women’s health

Ten Ways to Give your Health a Spring Cleaning

Woman jogging in Spring
As we move from winter into spring, you may be inspired to get your house in order and start your spring cleaning. As you begin to tidy your cupboards and drawers, you should also think about “spring cleaning” your health. The days will start to get longer and warmer, spring is the perfect time to start new habits. Take initiative for you and your family’s health this year, and spring into some healthy habits.

Endometriosis: Your Period Cramps Could Be Something Else

Woman experiencing abdominal pain
Endometriosis is a common health problem for women. Endometriosis occurs when the endometrium (the tissues that line the uterus) begins to grow outside of the uterus. Same as the tissue in the uterus, it will continue to thicken, break down, and bleed each month in conjunction with one’s menstrual cycle. Typically, endometriosis is found in areas near the uterus like the fallopian tubes, ovaries, and on the exterior of the uterus, but it is possible for the endometrium to travel to other locations in the body.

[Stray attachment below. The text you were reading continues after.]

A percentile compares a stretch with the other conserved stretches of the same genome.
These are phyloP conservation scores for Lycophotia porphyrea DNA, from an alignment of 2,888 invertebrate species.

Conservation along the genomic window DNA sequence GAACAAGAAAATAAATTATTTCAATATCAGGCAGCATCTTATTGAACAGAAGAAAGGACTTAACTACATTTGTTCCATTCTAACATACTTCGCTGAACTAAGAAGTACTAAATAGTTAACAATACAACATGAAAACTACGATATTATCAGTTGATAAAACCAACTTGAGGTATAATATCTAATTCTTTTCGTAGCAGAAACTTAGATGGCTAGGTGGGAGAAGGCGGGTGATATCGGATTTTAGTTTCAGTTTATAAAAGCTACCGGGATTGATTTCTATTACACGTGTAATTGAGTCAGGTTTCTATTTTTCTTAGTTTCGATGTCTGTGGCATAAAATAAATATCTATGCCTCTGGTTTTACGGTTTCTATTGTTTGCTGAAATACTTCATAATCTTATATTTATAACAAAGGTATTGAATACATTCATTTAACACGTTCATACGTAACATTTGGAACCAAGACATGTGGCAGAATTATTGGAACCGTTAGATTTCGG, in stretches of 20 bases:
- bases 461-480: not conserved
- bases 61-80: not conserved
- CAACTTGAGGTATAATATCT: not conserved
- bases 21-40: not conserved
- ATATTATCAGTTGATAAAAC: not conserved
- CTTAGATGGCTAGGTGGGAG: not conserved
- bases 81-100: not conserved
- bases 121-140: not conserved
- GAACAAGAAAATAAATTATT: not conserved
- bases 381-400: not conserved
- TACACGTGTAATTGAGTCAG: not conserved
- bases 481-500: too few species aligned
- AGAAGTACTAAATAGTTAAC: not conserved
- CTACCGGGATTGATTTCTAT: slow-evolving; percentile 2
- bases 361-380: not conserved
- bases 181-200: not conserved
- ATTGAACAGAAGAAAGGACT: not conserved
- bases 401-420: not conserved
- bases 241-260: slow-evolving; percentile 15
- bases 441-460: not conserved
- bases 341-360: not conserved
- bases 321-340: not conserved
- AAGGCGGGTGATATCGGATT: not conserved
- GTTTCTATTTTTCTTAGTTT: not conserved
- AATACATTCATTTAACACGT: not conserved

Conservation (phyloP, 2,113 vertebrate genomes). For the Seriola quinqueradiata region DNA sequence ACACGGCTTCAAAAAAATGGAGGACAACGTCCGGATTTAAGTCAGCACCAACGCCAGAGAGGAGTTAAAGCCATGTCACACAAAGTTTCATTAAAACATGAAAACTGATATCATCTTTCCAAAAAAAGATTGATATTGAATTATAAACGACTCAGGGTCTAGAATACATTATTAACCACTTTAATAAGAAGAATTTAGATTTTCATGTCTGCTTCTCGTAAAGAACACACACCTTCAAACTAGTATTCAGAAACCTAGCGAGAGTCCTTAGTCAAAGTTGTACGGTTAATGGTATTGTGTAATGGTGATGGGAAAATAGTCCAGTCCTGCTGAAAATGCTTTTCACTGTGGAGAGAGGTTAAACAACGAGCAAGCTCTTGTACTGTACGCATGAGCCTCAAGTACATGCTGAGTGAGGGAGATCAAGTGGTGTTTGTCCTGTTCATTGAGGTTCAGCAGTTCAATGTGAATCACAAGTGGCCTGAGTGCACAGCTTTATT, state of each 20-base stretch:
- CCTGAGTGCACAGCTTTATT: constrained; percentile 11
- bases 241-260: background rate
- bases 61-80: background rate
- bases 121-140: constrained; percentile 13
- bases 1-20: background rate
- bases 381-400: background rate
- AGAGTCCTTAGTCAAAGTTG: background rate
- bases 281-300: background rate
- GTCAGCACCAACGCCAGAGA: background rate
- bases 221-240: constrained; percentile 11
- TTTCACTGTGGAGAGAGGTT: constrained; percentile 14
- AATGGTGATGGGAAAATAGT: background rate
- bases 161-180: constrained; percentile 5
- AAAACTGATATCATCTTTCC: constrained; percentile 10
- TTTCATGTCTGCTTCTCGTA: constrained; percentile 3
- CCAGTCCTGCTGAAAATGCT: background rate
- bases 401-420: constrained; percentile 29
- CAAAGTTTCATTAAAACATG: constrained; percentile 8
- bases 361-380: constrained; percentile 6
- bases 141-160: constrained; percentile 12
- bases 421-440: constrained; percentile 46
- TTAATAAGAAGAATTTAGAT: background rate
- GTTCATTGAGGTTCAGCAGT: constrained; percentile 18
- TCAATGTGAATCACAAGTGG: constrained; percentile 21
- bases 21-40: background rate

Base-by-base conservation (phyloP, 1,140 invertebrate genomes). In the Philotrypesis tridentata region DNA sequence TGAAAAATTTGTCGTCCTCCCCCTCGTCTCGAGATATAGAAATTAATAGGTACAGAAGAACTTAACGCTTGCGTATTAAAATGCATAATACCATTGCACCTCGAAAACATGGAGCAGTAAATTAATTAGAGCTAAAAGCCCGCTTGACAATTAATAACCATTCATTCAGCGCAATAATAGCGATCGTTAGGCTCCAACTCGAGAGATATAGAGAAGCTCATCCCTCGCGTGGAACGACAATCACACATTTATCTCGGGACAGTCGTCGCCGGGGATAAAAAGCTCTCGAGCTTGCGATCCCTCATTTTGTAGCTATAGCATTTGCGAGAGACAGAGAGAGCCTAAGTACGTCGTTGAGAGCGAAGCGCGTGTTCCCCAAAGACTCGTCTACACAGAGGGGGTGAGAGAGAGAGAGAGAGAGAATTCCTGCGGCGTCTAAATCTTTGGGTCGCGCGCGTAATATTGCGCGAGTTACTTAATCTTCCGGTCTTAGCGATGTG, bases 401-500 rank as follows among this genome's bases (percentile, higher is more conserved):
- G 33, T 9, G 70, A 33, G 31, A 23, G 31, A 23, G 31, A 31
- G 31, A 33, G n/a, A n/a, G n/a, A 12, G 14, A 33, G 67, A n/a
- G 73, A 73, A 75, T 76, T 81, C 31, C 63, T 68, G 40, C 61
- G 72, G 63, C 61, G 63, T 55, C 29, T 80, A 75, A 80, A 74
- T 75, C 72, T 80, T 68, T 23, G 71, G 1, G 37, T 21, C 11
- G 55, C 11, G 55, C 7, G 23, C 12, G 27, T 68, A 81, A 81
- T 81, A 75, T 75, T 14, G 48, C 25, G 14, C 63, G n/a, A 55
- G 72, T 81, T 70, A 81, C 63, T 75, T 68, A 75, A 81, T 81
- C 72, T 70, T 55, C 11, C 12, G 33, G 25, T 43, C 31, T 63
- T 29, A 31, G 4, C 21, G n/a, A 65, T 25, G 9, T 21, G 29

What Every Woman Needs to Know About HIV/AIDS

Woman holding condom
Sunday, March 10th, is National Women and Girls HIV/AIDS Awareness Day. On this day, both local and national groups come together to show support for women and girls affected by HIV/AIDS. In the United States, there are 1.1 million people living with AIDS and nearly a quarter of them (25%) are women.

Heart Health Habits for the Whole Family

Adult and Child Holding Heart

February is American Heart Month, so there’s no better time to think about the heart health of those you love. If you’ve never thought about the heart health of your children, it’s time to consider what you can do to protect them from heart disease.

How Stress is Impacting Your Health

Stressed Business Woman

Stress is a common and inevitable factor in our lives. We may not know exactly what will stress us out in the coming weeks, but we know something will. Despite how often we find ourselves stressed or under stress, studies show most people don’t handle stress in a productive and healthy manner. Furthermore, stress’s effect on physical health, most notably the heart, are well-documented. Long-term stress can weaken your heart, exposing you to a greater risk of heart attack and stroke. Protecting yourself against negative stress is one of the best ways to protect your heart.

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